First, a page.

Impact of Distance Calculation Methods on Geospatial Analysis of Health Care Access (304804)*Sarah Camilla Lotspeich, Vanderbilt University
Robert E. Johnson, Vanderbilt University
Keywords: Semivariogram, Kriging, Primary Care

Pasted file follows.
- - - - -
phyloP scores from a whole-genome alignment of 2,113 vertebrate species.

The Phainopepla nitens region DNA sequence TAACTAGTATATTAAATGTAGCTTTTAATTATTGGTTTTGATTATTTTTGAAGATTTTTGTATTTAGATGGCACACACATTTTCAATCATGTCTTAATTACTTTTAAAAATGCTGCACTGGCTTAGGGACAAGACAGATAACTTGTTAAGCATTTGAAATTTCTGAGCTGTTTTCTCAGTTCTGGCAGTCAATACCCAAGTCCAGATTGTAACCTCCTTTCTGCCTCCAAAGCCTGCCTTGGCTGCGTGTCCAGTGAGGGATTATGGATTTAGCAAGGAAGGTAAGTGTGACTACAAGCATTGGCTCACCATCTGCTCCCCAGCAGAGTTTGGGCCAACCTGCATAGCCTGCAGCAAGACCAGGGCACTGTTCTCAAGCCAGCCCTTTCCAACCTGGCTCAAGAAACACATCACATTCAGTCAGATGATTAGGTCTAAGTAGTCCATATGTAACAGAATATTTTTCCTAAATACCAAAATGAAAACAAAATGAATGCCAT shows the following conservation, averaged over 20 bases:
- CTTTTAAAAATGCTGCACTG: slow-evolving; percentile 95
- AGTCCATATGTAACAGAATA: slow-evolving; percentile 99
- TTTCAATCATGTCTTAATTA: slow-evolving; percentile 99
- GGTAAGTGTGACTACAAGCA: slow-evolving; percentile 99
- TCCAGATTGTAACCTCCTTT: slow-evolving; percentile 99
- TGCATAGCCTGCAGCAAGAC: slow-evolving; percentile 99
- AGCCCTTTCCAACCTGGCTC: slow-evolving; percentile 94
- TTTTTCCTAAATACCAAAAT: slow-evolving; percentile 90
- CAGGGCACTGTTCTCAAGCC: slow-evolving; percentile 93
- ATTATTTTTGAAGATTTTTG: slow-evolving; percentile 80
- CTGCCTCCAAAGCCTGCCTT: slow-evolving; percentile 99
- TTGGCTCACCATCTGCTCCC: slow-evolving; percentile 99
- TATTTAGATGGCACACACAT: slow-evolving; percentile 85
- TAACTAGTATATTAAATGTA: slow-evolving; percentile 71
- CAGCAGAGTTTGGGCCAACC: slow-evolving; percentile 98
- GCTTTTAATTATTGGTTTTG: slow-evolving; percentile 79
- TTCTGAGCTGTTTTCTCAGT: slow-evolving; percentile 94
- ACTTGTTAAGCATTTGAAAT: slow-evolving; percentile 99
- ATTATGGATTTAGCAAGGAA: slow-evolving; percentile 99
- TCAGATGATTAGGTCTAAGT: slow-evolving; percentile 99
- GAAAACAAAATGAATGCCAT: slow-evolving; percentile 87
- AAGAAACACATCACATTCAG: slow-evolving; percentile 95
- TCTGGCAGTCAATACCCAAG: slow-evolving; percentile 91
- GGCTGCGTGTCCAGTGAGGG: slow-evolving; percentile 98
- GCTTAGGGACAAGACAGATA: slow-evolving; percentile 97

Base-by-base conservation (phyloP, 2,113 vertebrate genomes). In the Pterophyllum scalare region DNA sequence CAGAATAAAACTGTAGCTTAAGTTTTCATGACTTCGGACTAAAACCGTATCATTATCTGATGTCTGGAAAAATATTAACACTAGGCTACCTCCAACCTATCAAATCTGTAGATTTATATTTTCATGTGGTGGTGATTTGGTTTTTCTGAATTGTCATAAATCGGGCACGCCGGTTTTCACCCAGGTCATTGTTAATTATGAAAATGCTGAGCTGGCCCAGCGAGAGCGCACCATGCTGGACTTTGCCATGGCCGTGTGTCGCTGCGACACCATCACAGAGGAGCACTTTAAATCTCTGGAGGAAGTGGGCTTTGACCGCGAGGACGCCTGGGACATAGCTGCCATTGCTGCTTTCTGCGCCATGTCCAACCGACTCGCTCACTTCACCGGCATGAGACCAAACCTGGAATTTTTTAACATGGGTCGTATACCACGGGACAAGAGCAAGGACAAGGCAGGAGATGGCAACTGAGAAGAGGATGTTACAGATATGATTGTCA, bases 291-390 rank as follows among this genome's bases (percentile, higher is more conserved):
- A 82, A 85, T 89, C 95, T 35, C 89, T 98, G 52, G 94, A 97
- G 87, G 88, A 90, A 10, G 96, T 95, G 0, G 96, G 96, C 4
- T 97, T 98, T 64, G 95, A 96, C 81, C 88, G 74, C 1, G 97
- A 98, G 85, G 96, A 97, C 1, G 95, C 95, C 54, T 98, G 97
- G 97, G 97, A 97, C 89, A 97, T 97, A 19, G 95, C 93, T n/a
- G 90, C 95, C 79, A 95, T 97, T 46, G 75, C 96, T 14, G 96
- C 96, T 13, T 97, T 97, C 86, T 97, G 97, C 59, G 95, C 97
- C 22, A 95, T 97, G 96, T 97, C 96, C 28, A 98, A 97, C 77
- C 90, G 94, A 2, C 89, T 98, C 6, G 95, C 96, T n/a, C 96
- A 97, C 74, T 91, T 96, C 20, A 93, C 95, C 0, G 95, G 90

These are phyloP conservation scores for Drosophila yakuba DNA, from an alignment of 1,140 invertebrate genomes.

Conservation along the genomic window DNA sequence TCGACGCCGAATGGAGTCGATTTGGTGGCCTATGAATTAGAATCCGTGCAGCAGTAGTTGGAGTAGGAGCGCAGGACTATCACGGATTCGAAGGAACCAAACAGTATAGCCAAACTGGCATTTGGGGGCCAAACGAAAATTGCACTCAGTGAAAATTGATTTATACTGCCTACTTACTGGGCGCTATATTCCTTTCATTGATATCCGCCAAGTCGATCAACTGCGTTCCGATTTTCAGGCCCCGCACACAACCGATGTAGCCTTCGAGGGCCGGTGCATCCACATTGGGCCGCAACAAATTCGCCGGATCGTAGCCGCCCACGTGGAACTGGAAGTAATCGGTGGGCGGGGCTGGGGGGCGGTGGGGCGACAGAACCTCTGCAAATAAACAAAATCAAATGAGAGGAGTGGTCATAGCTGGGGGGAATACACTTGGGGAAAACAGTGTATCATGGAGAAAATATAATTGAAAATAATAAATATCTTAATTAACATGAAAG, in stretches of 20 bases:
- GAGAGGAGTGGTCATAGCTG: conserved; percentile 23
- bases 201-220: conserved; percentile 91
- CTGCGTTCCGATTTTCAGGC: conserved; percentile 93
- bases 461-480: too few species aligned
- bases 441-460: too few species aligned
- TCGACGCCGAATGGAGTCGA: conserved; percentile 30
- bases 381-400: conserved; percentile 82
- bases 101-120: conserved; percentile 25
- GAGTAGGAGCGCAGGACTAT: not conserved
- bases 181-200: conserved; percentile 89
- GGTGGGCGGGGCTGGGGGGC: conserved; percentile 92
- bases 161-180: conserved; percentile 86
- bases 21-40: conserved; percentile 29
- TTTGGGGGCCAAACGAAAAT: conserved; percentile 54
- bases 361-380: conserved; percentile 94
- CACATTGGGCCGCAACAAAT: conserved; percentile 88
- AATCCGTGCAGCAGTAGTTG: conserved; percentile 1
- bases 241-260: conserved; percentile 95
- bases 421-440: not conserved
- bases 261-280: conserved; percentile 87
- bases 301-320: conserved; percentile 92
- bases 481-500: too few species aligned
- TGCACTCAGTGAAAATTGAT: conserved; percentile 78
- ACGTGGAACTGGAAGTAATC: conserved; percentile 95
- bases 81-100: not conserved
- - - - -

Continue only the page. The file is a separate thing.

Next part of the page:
The CDC publishes the CHSI dataset, providing county-level key health indicators for the United States. The current analysis focuses on the density of primary care physicians per 100,000 people as a gauge of healthcare access in a subset of 878 counties in Tennessee. Access to primary care may be measured by travel distance or travel time. We investigate the implications of travel time and two distance measures: travel distance and travel time using the Google Maps API and shortest distance ("as the crow flies") using the Haversine formula. These measures were used to create empirically estimated (classical) semivariograms. We utilized ordinary kriging methods (OK) to interpolate the density of primary care physicians in the areas between the geographic centroids of the counties (three analyses total). We will compare kriged results between the three methods, illustrate results with maps, and explore the relationships between travel distance/time and Haversine distance.